On who she thinks will fill the emotional role left by Seimone:
I think that's going to have to come from Candice. We saw a lot of that last year when she came off the bench and brought that energy to the team... really getting the team going. She's just a natural leader. I think she took a step back this year because she wanted Seimnone to have this year for herself. She wanted her to become the team leader and be that player that really gets the team going. I think she's taken a step back. I really feel that she's going to step in and flourish under that role. Don't get me wrong - Seimone is going to be very hard to replace. From every standpoint, both on and off the court for these players... I really think Candice will come in and do a great job and lead this team.

On her communication with Augustus:
We talked a bit yesterday. I tried to get her mind away from the injury and try and make her laugh. She was very emotional - she could hardly talk to me. I didn't want to talk to her that long and I just wanted her to focus on getting through yesterday. I haven't talked to her today, but I will. She was devastated yesterday and emotional. I didn't want to prolong it and I'll talk to her when she's able to talk to me.

(Photos courtesy of the Minnesota Lynx)

Kahn on McHale: "Time for a change"

Posted at 1:10 PM on June 17, 2009 by Chris Dall

Minnesota Timberwolves General Manager David Kahn just wrapped up a press conference to discuss the team's decision not to retain Kevin McHale as coach. From the glowing tones in which he spoke of McHale, you'd never know that Kahn didn't want him around anymore.

Kahn repeatedly acknowledged McHale's strengths as a coach and teacher, but said that ultimately he realized there were obstacles that would be difficult to surmount. Kahn never elaborated on what those obstacles were, but he did say that the decision was difficult, especially when it involved a person with McHale's abilties and reputation. "Kevin McHale has enormous gifts," he said. "But at this time we have to make a change." When asked about Glen Taylor's role, Kahn reiterated that the decision was his to make.

As for the reaction of the players, many of whom were openly lobbying for McHale to remain as coach, Kahn said he told the players that he felt it was important to maintain the comraderie and "upbeat spirit" that McHale had instilled going forward. He said he had not heard any players express a desire to be moved because of his decision.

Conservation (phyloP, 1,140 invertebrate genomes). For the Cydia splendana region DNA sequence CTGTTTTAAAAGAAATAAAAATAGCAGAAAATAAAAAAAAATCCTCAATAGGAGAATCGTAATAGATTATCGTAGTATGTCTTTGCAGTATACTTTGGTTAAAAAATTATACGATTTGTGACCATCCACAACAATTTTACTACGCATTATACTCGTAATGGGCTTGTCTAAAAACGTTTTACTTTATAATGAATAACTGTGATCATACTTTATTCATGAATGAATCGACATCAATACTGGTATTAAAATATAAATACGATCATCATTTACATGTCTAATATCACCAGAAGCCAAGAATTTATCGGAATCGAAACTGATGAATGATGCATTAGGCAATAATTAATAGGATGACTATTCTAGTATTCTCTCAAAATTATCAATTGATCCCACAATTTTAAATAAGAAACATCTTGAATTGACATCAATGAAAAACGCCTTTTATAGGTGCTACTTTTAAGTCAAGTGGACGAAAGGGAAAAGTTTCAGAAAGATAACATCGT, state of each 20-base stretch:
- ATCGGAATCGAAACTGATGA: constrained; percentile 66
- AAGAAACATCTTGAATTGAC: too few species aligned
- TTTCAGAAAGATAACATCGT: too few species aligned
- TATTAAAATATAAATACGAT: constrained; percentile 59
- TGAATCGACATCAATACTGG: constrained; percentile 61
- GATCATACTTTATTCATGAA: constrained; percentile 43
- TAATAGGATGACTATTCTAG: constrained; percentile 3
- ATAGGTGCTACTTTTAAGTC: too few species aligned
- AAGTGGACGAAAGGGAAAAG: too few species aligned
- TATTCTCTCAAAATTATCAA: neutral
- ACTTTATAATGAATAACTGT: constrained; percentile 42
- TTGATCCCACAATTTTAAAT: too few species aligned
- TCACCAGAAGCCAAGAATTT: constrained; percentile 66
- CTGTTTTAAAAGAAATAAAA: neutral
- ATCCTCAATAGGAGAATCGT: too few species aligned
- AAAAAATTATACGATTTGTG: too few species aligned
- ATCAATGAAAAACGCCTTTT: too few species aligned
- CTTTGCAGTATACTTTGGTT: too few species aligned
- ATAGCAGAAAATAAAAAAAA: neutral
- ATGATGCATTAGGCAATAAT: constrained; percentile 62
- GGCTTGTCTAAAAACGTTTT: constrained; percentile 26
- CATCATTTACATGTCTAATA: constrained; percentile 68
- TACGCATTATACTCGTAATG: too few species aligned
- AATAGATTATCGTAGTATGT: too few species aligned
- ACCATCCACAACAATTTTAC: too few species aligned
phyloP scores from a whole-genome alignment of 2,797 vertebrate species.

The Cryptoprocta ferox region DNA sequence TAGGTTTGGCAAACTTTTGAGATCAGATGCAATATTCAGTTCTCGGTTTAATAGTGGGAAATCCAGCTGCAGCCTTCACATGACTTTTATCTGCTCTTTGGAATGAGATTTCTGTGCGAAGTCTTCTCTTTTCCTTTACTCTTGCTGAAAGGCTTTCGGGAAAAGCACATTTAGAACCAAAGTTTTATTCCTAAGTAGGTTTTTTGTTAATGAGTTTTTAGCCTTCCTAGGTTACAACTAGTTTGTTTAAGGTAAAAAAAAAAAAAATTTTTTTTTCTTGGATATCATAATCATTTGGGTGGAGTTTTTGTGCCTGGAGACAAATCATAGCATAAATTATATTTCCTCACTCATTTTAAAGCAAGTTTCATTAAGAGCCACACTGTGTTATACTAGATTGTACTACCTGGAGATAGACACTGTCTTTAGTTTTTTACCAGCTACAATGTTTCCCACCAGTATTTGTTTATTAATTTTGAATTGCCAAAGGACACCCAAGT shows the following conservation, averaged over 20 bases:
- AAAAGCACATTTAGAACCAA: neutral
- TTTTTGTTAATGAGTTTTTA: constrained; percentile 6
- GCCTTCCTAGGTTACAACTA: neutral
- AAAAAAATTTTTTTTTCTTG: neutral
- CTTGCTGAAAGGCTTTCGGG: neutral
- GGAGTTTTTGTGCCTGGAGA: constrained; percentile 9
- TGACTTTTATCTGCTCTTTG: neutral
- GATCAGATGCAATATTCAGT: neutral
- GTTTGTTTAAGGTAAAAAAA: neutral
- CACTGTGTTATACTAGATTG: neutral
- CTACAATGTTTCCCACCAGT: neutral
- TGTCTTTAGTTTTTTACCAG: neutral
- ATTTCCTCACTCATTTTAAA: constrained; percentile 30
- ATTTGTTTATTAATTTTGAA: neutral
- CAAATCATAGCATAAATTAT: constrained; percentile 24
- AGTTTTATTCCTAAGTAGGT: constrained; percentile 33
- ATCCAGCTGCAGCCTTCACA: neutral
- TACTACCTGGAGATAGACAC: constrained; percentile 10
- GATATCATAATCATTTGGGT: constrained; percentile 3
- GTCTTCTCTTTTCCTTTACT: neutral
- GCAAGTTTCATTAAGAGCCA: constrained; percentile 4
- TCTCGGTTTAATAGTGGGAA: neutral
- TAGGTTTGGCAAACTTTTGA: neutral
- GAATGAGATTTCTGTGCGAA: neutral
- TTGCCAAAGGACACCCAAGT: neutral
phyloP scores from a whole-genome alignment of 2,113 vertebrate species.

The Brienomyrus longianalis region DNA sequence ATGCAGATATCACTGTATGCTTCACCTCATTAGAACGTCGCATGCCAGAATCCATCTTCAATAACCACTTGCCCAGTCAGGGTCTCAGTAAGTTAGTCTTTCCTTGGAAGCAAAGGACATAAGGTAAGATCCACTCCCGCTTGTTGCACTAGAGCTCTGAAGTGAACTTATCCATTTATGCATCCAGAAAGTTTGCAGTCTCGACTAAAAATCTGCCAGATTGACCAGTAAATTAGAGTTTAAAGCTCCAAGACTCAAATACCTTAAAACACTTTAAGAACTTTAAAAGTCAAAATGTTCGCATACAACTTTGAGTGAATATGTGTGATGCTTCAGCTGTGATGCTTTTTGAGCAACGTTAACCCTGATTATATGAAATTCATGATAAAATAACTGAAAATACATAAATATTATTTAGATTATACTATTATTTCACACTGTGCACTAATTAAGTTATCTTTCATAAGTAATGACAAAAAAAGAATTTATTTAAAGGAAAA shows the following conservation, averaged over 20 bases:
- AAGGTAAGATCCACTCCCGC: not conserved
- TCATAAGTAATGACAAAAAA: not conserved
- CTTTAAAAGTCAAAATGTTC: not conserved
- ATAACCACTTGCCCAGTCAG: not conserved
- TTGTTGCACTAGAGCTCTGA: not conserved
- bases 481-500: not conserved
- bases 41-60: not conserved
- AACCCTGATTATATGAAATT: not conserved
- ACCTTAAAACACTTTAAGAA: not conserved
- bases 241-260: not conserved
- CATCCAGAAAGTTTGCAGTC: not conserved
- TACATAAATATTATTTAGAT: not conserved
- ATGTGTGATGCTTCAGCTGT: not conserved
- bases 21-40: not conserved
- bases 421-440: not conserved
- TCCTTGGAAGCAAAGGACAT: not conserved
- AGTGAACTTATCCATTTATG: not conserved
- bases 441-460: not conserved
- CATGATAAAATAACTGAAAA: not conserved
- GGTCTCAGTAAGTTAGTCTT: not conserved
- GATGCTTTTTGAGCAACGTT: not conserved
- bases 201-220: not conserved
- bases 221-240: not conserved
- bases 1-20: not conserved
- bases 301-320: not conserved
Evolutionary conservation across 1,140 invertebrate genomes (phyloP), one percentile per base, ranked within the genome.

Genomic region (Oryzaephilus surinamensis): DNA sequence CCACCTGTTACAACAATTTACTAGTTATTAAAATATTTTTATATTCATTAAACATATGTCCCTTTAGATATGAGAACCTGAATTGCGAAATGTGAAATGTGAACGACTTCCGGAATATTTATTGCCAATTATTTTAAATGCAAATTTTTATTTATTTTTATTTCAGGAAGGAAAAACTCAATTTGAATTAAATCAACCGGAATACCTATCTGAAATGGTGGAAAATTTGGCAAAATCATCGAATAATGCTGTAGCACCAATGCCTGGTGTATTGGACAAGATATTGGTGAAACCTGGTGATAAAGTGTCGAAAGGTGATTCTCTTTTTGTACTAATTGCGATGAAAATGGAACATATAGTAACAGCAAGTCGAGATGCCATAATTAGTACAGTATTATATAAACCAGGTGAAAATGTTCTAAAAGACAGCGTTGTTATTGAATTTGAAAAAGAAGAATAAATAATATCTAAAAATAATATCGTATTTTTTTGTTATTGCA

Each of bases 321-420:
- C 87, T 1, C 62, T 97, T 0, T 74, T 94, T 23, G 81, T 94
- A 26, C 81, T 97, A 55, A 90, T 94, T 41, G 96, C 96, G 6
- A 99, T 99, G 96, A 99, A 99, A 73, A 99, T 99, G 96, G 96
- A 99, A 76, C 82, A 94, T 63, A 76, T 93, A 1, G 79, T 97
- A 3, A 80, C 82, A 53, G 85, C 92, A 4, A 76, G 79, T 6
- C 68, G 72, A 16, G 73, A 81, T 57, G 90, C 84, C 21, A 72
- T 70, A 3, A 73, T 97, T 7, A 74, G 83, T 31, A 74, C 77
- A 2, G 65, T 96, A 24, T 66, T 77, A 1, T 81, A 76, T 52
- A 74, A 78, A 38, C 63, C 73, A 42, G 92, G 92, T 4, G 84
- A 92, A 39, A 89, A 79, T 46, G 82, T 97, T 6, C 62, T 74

Kahn was asked several questions about what kind of coach he is looking for, but did not get into specifics. He said that there is no list of names, and there will not be until after the draft. When asked if he felt that he might have to hire a big name coach to get fan attention, Kahn said he felt that would be more of a marketing move, and that ultimately to win back fans you have to win. He said any coach would have to understand it will be a few years before the team wins.

As for the draft and any potential trade scenarios, Kahn focused more on the big picture. He said he realizes the team needs help, that management needs to obtain players that make sense beyond the immediate future, and that picking players based on personality would be a mistake.

So, who's the coach?

Posted at 3:54 PM on June 10, 2009 by Chris Dall (2 Comments)

Now that new Timberwolves GM David Kahn is settling into his new digs, it's time to start asking just exactly who is going to coach the team next year. Kahn and Kevin McHale have reportedly shared a few meals together (do you think Kevin asked to trade meals after he made the order?), but Kahn is still not sharing his plans, and he says it's not imperative the team have a coach in place before the draft. I'm not so sure about that.

I've gone on record in stating that I thought McHale did a pretty good job as coach, and that I could see him keeping the position. But given the negativity and apathy of the fan base toward this franchise, I now think the team needs to move on and part ways for good with the man from Hibbing.

So what are the options? Here are some of the names being bandied about:

Sam Mitchell: We all know that Minnesota teams like to have guys with local connections, and though Sam isn't from here, he was an original Timberwolf and is linked to the team's only successful period. His track record as a coach is mixed. In his four+ seasons with Toronto, Sam compiled a 156-189 record, though he did win a coach of the year award and took the team to the playoffs twice. He's considered a motivator who will get guys to play hard, which is good, since that was a problem at times last year.

Avery Johnson: Another guy in the "motivator" mode. Johnson coached the Dallas Mavericks for three+ seasons, compiled a 194-70 record, won a coach of the year award, and took his team to the NBA Finals. He also had an extremely talented team, which leads one to wonder how much of a role he played in their success.

Tom Thibodeau: Currently an assistant coach with the Boston Celtics, Thibodeau is considered a defensive specialist, and that could be good for a team that hasn't paid too much attention to defense the last few years. He's also been in the league for 19 years, which makes you wonder why he hasn't been a head coach yet. He appears to be on the radar of other teams looking for coaches.

Jeff Van Gundy: My personal favorite of the bunch. He's another who guy who stresses defense and gets guys to play hard, and looks like he sleeps in his office with his head on the playbook. Plus he's funny and candid, and probably wouldn't care that he's coaching in an NBA backwater. He may not be the sexiest pick, but I think he'd create a good culture around this team.